Misdiagnosing Sleep Disorders
Updated: Sep 5, 2020
The quality of sleep we obtain during the night affects how we feel during the day, our mood, and our emotional and mental well-being. However, issues we may have during the day can be misdiagnosed as other conditions even though they may be caused by sleep disorders.
Sleep disorders are actually more common than people imagine. The American Sleep Association claims that between 50 and 70 million adults in the US are affected by sleep disorders. Unfortunately, many sleep disorders share symptoms with other more commonly known conditions. By learning more about specific sleep disorders, you’ll be in a better position to judge your symptoms accurately and address the root cause of the issues you encounter. And in a short period of time, you’ll be able to return to a healthy sleep schedule.
ADHD Could Actually Be Sleep Apnea
Sleep apnea is characterized by the blocking of breathing pathways in the body while someone is sleeping. They’re not blocked all the way, of course, but enough to cause an individual to snore, take breathing pauses, or even gasp for breath. Like many sleeping disorders, sleep apnea makes it difficult to have a good night’s sleep which then causes issues like mood swings, irritability, fatigue, and problems with attention and concentration. These last few symptoms are often confused with ADHD symptoms and can lead to a misdiagnosis.
Experts agree that ADHD is overdiagnosed. On the other hand, sleep apnea is underdiagnosed and can mimic symptoms of ADHD. There are some simple and advanced treatments available for sleep apnea, received after a diagnosis is obtained through a comprehensive examination.
Insomnia Could Actually Be Delayed Sleep Phase Syndrome
Do you go to bed but stay awake for hours before falling asleep? Do you not feel tiredness set in until the early hours of the morning and then have trouble dragging yourself out of bed in time for work? Many people who report this issue to their doctors call it insomnia. However, there’s another sleep disorder that is very similar: Delayed Sleep Phase Syndrome (DSPS) that may be left undetected.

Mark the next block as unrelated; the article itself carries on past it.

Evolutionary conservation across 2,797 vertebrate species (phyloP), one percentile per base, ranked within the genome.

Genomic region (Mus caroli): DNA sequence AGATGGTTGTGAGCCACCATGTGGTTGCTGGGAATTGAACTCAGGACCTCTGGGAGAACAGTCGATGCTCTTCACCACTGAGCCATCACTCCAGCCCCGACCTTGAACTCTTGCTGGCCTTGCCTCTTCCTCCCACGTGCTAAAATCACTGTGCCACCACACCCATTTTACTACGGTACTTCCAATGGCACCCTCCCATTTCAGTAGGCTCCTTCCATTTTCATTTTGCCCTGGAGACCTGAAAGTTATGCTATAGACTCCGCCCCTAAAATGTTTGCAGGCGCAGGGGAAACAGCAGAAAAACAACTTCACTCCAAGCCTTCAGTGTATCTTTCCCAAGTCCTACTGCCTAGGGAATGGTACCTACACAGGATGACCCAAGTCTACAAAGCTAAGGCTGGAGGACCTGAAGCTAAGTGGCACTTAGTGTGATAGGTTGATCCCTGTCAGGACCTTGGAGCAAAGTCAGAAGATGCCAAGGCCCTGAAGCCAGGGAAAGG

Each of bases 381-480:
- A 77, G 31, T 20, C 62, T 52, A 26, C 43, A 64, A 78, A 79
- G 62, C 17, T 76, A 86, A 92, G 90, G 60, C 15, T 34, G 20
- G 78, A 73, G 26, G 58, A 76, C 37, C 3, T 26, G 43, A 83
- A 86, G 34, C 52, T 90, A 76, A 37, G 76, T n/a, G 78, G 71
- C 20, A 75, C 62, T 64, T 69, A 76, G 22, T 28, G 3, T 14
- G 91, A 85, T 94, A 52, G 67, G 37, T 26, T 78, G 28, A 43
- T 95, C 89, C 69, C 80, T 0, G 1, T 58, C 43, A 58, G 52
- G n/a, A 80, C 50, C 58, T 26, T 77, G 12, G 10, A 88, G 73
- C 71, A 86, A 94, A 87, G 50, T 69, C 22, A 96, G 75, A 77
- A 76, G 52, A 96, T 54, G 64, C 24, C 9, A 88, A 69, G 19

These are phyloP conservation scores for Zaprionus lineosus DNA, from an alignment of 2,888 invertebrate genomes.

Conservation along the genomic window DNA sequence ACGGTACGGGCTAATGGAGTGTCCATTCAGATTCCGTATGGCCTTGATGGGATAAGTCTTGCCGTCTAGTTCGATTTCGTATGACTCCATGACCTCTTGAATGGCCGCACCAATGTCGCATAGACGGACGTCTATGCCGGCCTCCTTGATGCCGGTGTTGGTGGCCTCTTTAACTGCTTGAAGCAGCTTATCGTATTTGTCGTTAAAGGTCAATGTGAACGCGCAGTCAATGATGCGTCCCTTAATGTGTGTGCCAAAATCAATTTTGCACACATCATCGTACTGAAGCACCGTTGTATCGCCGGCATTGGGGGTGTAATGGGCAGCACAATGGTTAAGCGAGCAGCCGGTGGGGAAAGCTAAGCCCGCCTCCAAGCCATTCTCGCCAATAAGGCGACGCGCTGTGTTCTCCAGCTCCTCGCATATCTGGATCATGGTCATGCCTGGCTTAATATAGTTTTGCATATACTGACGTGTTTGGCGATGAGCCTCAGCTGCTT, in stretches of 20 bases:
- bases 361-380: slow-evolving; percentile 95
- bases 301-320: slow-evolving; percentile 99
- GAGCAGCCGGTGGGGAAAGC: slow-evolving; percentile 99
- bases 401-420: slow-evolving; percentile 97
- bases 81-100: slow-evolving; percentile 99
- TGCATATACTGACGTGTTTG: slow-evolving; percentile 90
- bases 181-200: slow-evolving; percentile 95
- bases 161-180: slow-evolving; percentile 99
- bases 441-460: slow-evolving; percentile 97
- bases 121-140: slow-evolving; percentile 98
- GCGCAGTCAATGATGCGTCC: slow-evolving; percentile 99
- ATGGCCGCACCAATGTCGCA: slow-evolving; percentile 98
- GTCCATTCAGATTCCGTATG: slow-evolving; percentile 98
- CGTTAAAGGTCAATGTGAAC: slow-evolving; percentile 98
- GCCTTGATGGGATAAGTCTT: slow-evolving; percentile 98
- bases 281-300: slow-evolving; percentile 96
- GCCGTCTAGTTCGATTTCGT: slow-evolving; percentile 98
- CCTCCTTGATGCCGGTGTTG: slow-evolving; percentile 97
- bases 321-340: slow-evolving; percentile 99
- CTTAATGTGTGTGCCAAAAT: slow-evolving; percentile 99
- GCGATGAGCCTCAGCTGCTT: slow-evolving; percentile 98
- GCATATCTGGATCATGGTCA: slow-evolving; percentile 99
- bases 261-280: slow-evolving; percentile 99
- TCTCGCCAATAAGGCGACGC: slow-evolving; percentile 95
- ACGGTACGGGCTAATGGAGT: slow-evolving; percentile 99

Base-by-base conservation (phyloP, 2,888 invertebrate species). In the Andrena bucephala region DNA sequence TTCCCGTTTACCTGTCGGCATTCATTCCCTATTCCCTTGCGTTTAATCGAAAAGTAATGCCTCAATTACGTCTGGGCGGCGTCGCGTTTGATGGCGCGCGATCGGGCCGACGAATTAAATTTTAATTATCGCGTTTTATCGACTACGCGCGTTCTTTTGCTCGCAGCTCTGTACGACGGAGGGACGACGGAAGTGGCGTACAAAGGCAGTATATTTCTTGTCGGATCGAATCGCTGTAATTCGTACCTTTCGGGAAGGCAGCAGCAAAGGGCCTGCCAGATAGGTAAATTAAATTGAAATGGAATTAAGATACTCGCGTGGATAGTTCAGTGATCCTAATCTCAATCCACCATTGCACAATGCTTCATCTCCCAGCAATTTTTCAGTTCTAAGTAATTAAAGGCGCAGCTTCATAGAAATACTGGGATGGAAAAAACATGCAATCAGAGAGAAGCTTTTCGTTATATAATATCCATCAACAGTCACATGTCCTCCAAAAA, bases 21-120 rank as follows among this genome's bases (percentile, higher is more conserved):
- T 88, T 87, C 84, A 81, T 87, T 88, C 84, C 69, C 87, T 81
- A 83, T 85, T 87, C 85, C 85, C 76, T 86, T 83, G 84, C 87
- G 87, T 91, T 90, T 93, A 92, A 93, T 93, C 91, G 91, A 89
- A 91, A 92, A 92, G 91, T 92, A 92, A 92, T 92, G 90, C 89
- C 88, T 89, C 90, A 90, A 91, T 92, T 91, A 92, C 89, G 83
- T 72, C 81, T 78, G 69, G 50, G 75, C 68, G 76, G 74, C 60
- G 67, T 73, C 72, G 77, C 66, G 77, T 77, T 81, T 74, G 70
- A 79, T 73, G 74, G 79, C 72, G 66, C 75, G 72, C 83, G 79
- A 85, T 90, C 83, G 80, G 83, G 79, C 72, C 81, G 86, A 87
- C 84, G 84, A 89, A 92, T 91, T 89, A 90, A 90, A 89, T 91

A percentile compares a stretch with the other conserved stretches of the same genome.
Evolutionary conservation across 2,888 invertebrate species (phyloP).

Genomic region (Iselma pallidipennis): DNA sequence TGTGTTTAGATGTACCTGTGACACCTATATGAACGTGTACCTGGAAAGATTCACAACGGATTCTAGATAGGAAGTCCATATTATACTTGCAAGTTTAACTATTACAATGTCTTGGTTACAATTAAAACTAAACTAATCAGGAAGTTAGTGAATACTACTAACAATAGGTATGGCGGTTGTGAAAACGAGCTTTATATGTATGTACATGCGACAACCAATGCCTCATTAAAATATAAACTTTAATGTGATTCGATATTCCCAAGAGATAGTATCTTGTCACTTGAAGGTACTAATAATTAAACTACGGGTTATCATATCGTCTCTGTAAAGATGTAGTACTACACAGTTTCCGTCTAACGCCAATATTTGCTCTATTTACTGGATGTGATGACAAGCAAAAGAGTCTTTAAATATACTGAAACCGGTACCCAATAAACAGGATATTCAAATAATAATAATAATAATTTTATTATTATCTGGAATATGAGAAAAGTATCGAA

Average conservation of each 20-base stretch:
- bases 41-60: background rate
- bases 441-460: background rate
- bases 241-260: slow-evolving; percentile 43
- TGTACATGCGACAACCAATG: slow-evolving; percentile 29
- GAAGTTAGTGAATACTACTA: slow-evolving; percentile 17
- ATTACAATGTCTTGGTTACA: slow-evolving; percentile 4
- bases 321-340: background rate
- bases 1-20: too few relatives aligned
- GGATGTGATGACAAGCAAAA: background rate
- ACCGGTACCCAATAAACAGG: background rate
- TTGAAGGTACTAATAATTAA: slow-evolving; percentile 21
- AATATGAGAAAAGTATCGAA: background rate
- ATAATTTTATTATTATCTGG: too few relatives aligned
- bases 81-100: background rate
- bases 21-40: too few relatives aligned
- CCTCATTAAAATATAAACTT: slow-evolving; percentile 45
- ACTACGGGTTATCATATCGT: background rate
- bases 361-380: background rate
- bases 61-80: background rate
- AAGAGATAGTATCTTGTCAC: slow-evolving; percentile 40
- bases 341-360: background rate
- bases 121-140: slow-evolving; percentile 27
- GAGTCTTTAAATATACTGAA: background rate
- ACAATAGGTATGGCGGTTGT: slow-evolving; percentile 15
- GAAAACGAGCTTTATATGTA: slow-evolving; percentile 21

With DSPS, a person does have issues falling asleep, but once they do, they find that they’re able to get normal, good-quality sleep. Usually, a person with DSPS has their circadian rhythm off or delayed, and this is what causes the issue with falling asleep. Doctors will tell you that your body is on time, it’s just not on time with everyone else!
The misdiagnosis comes in when it’s time to wake up. People with DSPS may still have to wake up early for work or school, and if they weren’t able to fall asleep when they went to bed, they probably didn’t get enough sleep, leading to the symptoms we know to associate with insomnia.
Anxiety Could Actually Be Restless Leg Syndrome
Restless Leg Syndrome (RLS) causes strange feelings in the leg and sudden urges to move them. It’s classified as a sleep disorder because most people present with more extreme symptoms at night.
RLS can cause many symptoms similar to anxiety. It can affect your concentration, memory, mood, performance at work or school, and your personal relationships. Because anxiety is more well-known and easier to understand, RLS is often treated as anxiety, and the symptoms remain because the root cause is not properly addressed. One specific cause of RLS may be undiagnosed iron deficiency. While there’s no cure for RLS, there are therapies and treatments to minimize symptoms.
Mood Disorders Could Actually Be Narcolepsy
Narcolepsy is characterized by heavy drowsiness during the day or overwhelming sleep attacks. It is thought to be an incurable sleep disorder, but due to its similar symptoms of drowsiness and weariness, oftentimes narcolepsy is misdiagnosed. Narcolepsy may present as fatigue and low motivation, which may be mistakenly diagnosed as depression or another mood disorder.
Another major misdiagnosis is between narcolepsy and epilepsy. The sudden paralysis that causes muscles to weaken and people to fall asleep during narcolepsy may be mistakenly diagnosed as seizures. The best way to find out if you have narcolepsy is to see a physician who specializes in sleep disorders, where a sleep study might be required.
Mental Health Issues Could Actually Be Poor Diet
Having read the entries above, it is no secret that many mental health issues and sleep disorders share symptoms. In other words, where a mental health issue may present itself, you may actually be experiencing a symptom of a sleep disorder. Furthermore, many mental health issues themselves could be products of poor nutrition and diet, and issues with the gut-brain axis.
Just like sleep, our diet is a major part of our lives. You are what you eat, as the old adage says, and it’s literally and figuratively true. Poor diets and problems with the gut can cause or increase symptoms of anxiety or depression, along with other mental health issues. However, an optimized diet and healthy digestion can do the opposite—it can relieve a person of those symptoms.
One of our specialties here at IntraBalance is treating sleep disorders as well as teaching our patients to align themselves with the core pillars of holistic health. If you are experiencing any of the symptoms discussed above, call us to set up a consultation where we can give you more information about how to find the root cause of your discomfort.
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